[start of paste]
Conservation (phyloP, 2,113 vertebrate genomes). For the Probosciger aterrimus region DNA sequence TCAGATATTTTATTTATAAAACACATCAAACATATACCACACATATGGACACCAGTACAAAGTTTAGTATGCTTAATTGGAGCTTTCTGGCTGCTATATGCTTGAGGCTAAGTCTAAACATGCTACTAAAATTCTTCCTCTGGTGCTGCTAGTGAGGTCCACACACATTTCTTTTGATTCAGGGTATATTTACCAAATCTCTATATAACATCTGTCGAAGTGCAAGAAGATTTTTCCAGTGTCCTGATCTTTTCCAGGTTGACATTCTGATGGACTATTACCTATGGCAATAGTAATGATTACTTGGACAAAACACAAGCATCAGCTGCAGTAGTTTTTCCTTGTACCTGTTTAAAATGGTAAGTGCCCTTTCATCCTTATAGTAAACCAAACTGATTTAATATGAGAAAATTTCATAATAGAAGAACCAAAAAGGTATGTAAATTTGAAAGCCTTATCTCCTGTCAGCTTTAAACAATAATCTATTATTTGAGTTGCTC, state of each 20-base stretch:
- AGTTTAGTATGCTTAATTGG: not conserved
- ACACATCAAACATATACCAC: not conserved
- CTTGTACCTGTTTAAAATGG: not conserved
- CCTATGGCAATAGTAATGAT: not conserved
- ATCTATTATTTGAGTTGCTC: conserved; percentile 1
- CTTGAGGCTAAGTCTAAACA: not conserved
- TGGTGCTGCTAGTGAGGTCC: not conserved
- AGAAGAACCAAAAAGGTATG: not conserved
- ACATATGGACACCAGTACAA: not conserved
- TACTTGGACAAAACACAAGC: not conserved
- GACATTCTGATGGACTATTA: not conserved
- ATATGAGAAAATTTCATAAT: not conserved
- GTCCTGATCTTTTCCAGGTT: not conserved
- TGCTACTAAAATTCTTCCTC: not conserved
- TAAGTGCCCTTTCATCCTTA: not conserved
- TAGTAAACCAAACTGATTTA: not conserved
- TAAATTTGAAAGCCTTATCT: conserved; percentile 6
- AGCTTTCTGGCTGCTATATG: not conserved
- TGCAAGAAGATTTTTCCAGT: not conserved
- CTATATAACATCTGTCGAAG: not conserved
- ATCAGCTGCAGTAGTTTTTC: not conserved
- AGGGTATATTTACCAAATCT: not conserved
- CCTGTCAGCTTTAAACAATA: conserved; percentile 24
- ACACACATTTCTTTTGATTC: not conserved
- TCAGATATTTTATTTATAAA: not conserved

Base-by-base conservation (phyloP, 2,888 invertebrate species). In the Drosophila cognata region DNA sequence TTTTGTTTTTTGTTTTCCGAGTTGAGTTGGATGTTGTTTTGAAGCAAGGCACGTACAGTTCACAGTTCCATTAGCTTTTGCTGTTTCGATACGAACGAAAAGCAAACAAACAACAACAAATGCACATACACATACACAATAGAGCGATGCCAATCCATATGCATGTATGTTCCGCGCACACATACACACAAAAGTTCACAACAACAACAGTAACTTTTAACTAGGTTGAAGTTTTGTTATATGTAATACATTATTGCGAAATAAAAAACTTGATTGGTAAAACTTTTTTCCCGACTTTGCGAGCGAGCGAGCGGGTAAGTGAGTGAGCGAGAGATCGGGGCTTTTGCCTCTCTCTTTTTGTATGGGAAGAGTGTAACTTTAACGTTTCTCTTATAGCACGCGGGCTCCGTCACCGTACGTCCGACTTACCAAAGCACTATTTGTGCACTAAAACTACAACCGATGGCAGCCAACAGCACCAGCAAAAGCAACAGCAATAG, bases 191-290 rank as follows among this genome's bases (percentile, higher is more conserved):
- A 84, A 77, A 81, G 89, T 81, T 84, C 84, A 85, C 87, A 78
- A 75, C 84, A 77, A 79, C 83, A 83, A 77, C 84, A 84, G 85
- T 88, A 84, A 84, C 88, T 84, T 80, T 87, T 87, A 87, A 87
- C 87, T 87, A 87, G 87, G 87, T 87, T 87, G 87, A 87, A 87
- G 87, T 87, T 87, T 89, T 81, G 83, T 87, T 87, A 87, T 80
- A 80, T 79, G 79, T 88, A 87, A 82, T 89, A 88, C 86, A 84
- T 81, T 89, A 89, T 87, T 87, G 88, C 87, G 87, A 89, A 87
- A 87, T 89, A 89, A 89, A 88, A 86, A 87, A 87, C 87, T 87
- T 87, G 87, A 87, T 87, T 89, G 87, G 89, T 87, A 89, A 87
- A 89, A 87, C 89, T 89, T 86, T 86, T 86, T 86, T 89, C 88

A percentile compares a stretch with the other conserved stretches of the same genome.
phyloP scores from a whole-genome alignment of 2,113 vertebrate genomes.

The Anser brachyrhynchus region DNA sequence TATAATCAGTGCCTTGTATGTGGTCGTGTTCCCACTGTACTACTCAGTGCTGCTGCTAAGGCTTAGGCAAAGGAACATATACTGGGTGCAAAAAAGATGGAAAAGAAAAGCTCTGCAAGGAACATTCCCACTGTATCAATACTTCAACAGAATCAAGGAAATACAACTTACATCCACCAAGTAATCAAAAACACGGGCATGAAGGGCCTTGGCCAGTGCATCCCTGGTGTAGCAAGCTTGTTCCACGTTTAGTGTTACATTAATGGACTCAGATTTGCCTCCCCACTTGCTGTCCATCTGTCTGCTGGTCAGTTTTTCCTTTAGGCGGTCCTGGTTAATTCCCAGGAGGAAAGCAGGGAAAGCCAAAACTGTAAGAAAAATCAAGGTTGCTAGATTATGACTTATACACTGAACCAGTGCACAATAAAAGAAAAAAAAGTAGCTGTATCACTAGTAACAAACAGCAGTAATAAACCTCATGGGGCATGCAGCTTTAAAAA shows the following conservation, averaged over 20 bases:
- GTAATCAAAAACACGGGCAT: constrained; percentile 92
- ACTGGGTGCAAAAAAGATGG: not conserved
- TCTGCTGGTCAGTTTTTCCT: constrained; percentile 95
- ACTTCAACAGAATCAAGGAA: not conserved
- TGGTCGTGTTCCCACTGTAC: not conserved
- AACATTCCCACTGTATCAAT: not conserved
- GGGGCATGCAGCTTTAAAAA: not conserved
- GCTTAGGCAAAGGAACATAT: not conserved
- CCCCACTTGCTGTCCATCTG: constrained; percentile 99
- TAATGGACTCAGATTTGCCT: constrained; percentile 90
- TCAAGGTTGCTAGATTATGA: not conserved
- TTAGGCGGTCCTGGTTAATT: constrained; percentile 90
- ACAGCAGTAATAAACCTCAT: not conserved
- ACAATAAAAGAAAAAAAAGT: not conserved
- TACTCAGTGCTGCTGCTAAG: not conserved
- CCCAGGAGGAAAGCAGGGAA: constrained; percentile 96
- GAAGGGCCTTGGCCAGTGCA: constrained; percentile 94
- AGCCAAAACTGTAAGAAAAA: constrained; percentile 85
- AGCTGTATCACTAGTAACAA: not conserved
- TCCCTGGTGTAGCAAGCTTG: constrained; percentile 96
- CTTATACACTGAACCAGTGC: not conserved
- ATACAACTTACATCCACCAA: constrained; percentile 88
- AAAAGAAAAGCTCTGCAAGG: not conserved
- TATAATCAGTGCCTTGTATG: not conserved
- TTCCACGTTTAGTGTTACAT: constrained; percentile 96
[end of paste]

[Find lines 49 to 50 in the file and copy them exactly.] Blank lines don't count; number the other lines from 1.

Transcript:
- CCCCACTTGCTGTCCATCTG: constrained; percentile 99
- TAATGGACTCAGATTTGCCT: constrained; percentile 90